How to Maintain Friendships When Feeling Depressed, Anxious, Etc…
Friendship is a beautiful thing—childhood friends, friends from school or college days, friendships formed through work, and other stages of life. Sometimes friends are made in the least expected places, bonding through pain, hardship, and times of suffering. Reaching out for help is not easy, nor is reaching out for social support when struggling with depression or anxiety.
When one is struggling with mental health, it can be difficult to maintain friendships. Yet, this is a time when we need support from friends. If you are feeling anxious or depressed, who are three people that you could call right now? When is the last time that you reached out to someone? Has it been in the last day, last week, last month?
We all have a need for social connection, through the good times and through the bad. It is especially important to maintain friendships while feeling depressed, anxious, etc.
Here are Three Ways to Maintain Friendships:
Take a Step to be Vulnerable and Reach Out
• Start with small steps. Sending a simple text or making a phone call is a great start.
• A good starting point is to reach out to the top three names that come to your mind.
• Be open about what you are feeling and what would be helpful, perhaps just someone to listen.
• If you are lacking social supports, reach out to community supports or a mental health resource line. https://mn.gov/covid19/for-minnesotans/get-help/mental-health
Take Care of Your Mental Health
• A good friend can offer support but will not be able to “fix” your depression, anxiety, etc.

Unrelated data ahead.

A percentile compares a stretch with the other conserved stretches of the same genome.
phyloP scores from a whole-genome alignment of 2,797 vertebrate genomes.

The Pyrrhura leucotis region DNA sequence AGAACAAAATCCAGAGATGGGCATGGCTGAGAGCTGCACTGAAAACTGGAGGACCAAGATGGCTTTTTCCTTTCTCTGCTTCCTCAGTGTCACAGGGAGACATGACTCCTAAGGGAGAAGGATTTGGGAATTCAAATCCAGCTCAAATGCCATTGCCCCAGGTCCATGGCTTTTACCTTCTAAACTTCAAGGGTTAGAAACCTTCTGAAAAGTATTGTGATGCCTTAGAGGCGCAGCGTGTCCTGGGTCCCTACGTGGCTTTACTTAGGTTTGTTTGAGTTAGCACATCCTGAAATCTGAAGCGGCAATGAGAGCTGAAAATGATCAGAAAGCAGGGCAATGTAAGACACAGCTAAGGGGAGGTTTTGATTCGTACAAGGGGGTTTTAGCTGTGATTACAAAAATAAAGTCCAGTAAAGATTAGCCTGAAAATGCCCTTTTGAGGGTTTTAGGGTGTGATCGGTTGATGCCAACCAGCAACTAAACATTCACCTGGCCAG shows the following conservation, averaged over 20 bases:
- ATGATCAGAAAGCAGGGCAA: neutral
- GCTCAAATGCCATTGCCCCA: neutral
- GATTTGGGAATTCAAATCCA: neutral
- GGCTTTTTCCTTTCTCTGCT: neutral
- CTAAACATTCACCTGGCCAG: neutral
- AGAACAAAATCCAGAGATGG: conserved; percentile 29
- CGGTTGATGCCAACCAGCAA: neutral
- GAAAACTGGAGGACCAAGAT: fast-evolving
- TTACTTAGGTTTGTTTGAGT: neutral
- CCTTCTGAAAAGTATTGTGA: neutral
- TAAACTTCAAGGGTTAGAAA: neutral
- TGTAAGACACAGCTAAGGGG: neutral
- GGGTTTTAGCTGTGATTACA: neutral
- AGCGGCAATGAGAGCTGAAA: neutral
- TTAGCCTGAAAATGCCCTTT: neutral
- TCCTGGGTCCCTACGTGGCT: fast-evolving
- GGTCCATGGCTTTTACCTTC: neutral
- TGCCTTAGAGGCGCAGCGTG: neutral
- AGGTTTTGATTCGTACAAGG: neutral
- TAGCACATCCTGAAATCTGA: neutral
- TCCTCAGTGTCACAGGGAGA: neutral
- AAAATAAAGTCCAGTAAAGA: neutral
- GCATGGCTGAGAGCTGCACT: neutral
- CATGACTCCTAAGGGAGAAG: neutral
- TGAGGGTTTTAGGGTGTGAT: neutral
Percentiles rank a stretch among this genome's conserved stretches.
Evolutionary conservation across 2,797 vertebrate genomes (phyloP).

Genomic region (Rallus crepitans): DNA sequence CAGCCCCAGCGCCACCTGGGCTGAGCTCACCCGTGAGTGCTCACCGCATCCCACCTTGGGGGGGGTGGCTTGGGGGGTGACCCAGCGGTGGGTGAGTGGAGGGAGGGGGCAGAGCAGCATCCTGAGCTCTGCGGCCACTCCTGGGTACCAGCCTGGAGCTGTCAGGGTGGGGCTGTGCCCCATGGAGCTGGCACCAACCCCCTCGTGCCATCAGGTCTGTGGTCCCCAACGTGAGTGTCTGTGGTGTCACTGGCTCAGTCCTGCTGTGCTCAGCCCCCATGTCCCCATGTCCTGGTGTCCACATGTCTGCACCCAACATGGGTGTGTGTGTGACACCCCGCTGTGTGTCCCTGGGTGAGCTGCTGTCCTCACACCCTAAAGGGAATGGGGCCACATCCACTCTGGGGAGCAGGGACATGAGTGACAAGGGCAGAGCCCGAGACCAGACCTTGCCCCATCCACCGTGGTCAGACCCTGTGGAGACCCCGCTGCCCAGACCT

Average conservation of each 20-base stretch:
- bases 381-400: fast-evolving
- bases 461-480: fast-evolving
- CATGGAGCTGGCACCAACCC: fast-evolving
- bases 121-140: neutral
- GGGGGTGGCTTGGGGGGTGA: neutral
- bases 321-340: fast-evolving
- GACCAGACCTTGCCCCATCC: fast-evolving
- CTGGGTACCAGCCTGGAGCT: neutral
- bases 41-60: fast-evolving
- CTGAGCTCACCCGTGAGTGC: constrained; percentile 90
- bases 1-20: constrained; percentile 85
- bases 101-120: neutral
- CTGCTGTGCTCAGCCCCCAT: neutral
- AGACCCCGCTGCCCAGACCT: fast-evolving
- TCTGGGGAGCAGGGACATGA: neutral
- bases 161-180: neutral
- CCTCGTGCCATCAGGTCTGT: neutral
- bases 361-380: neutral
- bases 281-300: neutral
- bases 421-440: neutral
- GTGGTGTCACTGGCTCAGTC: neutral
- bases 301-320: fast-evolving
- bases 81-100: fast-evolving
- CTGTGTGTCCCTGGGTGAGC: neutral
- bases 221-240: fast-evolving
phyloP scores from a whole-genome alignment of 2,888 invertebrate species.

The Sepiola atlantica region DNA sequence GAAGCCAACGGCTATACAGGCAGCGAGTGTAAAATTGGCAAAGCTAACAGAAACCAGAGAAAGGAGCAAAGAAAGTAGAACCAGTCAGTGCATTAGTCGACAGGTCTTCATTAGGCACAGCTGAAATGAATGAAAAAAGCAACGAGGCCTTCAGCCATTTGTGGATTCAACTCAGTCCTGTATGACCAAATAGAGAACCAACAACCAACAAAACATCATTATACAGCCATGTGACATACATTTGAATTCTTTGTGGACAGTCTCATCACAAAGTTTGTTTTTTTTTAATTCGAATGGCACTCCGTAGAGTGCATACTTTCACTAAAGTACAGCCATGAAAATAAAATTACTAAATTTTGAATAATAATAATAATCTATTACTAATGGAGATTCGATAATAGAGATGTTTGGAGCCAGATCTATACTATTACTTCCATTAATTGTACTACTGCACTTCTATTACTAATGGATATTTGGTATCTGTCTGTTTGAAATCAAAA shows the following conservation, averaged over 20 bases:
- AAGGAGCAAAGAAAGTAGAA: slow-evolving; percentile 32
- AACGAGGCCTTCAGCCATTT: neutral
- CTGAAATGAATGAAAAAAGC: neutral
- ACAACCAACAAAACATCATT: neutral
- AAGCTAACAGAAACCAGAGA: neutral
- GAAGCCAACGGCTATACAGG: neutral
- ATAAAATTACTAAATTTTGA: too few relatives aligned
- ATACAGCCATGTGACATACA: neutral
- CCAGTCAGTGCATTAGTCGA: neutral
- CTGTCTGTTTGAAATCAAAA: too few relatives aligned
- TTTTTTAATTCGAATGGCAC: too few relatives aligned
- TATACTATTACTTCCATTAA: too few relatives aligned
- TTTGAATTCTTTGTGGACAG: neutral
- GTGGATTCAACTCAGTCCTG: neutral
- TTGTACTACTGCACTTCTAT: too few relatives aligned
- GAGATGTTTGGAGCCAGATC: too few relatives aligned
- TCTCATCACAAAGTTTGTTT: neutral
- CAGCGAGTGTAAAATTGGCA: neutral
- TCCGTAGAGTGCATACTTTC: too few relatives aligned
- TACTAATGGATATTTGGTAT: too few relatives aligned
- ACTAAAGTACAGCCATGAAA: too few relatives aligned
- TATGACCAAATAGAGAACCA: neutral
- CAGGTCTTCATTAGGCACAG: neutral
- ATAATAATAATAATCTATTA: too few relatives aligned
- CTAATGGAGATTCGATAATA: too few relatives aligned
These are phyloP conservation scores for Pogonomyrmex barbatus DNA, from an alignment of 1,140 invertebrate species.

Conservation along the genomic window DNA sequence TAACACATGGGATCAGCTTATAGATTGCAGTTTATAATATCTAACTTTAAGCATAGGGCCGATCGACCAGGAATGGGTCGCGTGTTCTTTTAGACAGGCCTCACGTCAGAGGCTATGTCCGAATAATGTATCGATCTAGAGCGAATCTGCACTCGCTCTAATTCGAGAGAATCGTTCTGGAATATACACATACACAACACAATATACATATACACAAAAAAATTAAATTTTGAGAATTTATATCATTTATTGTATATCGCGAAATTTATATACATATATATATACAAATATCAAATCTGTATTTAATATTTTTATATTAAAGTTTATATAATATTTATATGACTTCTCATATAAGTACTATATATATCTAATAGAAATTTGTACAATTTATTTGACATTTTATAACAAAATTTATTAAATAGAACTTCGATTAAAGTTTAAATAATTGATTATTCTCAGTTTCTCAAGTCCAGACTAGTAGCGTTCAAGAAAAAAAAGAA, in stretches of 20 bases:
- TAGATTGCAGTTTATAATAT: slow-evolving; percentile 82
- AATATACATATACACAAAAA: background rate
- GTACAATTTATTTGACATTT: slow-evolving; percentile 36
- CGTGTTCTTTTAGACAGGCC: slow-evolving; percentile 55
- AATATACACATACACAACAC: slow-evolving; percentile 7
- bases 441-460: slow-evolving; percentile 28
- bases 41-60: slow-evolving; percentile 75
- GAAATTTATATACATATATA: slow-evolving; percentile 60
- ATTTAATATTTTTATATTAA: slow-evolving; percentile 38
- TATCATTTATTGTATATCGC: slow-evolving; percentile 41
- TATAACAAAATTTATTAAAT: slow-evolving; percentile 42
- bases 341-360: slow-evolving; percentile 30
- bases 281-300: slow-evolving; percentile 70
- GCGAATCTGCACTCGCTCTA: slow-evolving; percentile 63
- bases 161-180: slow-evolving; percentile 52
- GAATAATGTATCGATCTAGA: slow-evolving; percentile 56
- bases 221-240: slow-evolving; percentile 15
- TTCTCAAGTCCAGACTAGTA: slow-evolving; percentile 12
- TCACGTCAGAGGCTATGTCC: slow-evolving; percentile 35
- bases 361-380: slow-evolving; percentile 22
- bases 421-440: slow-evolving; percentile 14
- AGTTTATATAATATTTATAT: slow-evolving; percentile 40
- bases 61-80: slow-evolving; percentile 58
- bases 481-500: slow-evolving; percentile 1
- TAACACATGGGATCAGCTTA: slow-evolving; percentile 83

• Separate yourself from your mental health. For example, I am a person who is feeling depressed vs. I am depressed.
• Practice coping skills that encourage being able to tolerate negative emotions and build on social connection. One of my favorites is listed here: https://www.dbtselfhelp.com/html/accepts.html
Recognize that you are Important to Others
• Sometimes people are reluctant to reach out to friends as to not “burden” or stress out others. Although it may not feel like it during times of struggle, your friendship is a precious gift.
• Friendships give and take. How would you respond to a friend? Showing and receiving kindness, patience, and understanding are qualities of a great friendship.
“You are a piece of the puzzle of someone else’s life. You may never know where you fit, but others will fill the holes in their lives with pieces of you.” -Bonnie Arbor
Written By: Charlotte Johnson, MA, LPCC
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